Building a formidable bullpen is difficult, tedious and often requires some luck.
There’s so much year-to-year volatility with relievers that an awful bullpen one season can become a strong unit the next, and vice versa. The importance of finding the right mix of arms is especially vital nowadays, however, which makes this offseason interesting for the Boston Red Sox.
Red Sox president of baseball operations Dave Dombrowski essentially needs to build a bullpen from the ground up. He said Tuesday he’ll leave no stone unturned when it comes to fulfilling that task.
Let’s assess Boston’s ‘pen as we turn the page on 2015 and look toward 2016.
2015 at a glance
Complain about the ace-less rotation all you want. The Red Sox’s bullpen was just as much of an issue, though having to pick up the pieces for inconsistent starting pitching admittedly didn’t help matters.
The Red Sox ranked 26th in the majors with a 4.24 bullpen ERA. Boston’s relief corps posted a -1.4 WAR, which was the worst mark in baseball. Only four teams (Red Sox, Atlanta Braves, Detroit Tigers, Oakland Athletics) had bullpens that posted negative WARs.
That really tells you everything you need to now. Koji Uehara and Junichi Tazawa essentially are the team’s only two (usually) reliable relievers, and even they had hiccups in 2015 before their seasons ended prematurely for health reasons.
Alexi Ogando and Tommy Layne led the team with 64 appearances, though Ogando pitched 65 1/3 innings to Layne’s 47 2/3. Tazawa (61 appearances, 58 2/3 innings), Robbie Ross Jr. (54, 60 2/3), Craig Breslow (45, 65), Uehara (43, 40 1/3) and Matt Barnes (32, 43) also had significant workloads.
By the time September rolled around, the Red Sox had several relievers pitching in roles they weren’t accustomed to and the group suffered as a result. One could say it was a mediocre season for the bullpen, but that would imply there were positives, and honestly, those were few and far between.
Whose job(s) to lose?
Uehara and Tazawa are the only locks to return.
Ogando (arbitration-eligible), Ross (arbitration-eligible) and Layne (under contract) could return.
Barnes (assuming they stop bouncing him back and forth between the rotation and bullpen) has the potential to carve out a late-inning role with another step forward. So, too, does Heath Hembree, who throws hard and has an extensive minor league track record that includes closing games.
Beyond that, it’s anyone’s guess. You won’t find an area of the roster with more uncertainty.
Notable prospects (age on Opening Day)
Pat Light, 25
Light hit a brick wall in 2015 upon earning a promotion to Triple-A Pawtucket. The right-hander posted a 5.18 ERA and a 1.73 WHIP in 26 appearances spanning 33 innings with the PawSox.
But the former first-round pick, who just transitioned from a starting role last season, did enough early in the year with Double-A Portland to suggest he could have a future in Boston’s bullpen. Light throws heat and is said to have a closer’s mentality.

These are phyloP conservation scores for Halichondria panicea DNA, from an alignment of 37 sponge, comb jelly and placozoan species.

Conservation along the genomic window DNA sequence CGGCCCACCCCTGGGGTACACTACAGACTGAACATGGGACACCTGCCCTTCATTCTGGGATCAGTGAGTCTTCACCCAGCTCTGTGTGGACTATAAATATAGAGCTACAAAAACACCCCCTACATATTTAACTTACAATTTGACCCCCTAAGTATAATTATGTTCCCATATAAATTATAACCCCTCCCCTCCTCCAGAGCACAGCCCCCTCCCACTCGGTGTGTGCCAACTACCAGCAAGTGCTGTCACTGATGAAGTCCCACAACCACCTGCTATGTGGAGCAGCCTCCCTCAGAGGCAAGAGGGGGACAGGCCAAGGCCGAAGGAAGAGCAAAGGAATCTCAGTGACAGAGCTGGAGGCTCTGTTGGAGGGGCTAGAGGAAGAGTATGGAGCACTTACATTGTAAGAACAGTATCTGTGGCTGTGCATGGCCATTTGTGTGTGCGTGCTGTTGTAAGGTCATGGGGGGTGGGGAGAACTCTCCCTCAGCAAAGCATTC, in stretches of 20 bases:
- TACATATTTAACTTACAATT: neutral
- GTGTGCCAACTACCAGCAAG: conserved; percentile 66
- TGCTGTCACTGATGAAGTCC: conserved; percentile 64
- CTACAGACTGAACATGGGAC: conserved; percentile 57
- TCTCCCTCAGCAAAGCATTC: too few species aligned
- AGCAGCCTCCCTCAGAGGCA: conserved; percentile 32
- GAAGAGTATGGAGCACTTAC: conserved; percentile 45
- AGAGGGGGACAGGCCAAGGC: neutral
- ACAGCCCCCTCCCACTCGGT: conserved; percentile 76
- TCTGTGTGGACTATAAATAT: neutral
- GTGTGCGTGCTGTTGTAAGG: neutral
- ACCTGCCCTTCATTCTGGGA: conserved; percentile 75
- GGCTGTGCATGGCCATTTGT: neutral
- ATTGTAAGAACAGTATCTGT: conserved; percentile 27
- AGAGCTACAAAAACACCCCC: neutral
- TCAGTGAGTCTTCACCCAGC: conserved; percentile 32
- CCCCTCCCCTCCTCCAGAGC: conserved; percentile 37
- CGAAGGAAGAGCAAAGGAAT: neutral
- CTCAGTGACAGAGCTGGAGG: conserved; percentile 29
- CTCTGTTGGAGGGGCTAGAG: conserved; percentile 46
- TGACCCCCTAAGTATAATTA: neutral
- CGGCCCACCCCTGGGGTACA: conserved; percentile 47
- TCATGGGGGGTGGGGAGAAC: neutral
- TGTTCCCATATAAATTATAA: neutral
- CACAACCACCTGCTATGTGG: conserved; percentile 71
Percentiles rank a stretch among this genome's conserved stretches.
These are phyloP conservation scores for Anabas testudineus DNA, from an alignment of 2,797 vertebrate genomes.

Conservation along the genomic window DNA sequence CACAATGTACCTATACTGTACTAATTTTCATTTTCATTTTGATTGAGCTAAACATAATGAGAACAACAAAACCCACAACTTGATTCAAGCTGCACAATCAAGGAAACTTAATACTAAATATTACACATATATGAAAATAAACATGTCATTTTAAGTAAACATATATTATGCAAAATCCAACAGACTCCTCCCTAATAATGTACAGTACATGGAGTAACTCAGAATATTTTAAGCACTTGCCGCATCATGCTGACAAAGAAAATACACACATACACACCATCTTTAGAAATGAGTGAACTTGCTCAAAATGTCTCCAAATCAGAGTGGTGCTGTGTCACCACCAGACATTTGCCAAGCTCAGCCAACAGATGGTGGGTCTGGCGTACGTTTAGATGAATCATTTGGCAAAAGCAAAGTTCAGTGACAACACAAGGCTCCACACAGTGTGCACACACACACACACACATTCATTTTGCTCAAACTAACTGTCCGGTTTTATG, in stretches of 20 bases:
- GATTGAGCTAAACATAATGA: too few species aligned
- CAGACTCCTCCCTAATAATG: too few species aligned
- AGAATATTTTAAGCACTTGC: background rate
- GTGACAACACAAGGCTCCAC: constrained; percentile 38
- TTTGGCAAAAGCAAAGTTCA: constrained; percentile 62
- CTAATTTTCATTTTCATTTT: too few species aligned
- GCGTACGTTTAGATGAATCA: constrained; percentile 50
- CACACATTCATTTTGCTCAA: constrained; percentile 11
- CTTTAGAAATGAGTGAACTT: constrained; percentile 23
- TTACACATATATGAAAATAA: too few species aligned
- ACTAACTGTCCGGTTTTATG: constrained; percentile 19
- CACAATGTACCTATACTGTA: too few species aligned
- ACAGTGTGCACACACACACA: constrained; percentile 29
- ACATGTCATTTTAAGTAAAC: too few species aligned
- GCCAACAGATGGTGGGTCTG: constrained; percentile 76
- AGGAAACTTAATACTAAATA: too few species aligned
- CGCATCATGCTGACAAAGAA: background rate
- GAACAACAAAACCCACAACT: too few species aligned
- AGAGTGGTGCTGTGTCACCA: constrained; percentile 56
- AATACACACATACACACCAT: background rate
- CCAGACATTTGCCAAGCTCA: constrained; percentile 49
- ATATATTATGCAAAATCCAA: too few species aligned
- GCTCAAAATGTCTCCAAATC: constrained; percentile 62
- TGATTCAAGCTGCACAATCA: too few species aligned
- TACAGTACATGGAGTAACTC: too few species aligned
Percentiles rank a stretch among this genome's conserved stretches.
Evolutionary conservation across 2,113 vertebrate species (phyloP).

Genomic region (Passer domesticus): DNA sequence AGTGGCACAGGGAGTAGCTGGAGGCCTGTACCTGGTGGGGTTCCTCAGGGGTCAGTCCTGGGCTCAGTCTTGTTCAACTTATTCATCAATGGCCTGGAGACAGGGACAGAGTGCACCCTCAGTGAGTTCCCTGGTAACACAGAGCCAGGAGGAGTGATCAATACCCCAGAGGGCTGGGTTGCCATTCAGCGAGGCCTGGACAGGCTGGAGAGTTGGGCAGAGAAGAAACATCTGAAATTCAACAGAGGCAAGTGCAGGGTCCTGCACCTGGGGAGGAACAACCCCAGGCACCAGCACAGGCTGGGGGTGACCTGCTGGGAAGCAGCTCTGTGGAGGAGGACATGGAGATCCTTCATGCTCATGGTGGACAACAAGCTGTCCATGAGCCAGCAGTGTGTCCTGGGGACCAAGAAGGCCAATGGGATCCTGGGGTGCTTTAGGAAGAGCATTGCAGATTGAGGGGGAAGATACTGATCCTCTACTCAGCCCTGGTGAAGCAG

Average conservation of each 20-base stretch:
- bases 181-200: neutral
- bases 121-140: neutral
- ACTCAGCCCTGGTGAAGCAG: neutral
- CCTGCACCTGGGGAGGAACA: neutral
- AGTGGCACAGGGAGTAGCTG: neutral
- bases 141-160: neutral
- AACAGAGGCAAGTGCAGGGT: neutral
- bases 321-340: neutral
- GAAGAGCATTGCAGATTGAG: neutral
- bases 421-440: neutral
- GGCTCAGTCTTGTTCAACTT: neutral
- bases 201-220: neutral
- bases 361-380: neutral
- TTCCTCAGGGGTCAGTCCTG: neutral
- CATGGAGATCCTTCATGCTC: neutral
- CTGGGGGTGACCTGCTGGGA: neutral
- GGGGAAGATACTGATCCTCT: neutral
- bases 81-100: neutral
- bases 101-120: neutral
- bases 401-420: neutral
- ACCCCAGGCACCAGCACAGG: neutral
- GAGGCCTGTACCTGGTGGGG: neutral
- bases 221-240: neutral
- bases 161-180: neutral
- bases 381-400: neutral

Williams Jerez, 23
Jerez was named the Red Sox’s Minor League Pitcher of the Year following a solid season across three levels (Single-A Greenville, High-A Salem and Double-A Portland). The left-hander posted a 2.54 ERA in 88 2/3 innings over 41 appearances between the three destinations.
Jerez, a second-round pick in 2011, is new to pitching — he was drafted as an outfielder and didn’t hit a lick over three minor league seasons — so he’s still raw. But there’s clearly some potential there.
The Red Sox will completely overhaul the bullpen via both free agency and trades. There’s no other option.
Now, which types of pitchers will Boston target? Expect a mix, with at least one power arm joining the fray, perhaps even in a ninth-inning role if a top-flight closer can be acquired for a reasonable price.
“It’s a situation where sort of just a mixture of getting the best guys out there at this point to get the job done,” Dombrowski said Tuesday of building the bullpen. “Where that’s going to take us, I don’t know. I’m open to trades, I’m open to free agency, I’m open to hard throwers.
“Now, if Barnes ends up out there, you have a hard thrower. Hembree’s a hard thrower that’s out there, doesn’t strike out a lot of people. Ideally, you want an arm out there that can be a power arm in some role to get a key strikeout at a key time for you.”
Uehara, for the most part, has been excellent as the Red Sox’s closer. But don’t be totally shocked if Dombrowski thinks big and brings in someone like Aroldis Chapman of the Cincinnati Reds or Craig Kimbrel of the San Diego Padres — read: a game-changing closer with a big arm — to completely change the complexion of a unit that currently evokes zero fear whatsoever in the opposition.
Thumbnail photo via Kim Klement/USA TODAY Sports Images
Thumbnail photo via Boston Red Sox closer Koji Uehara
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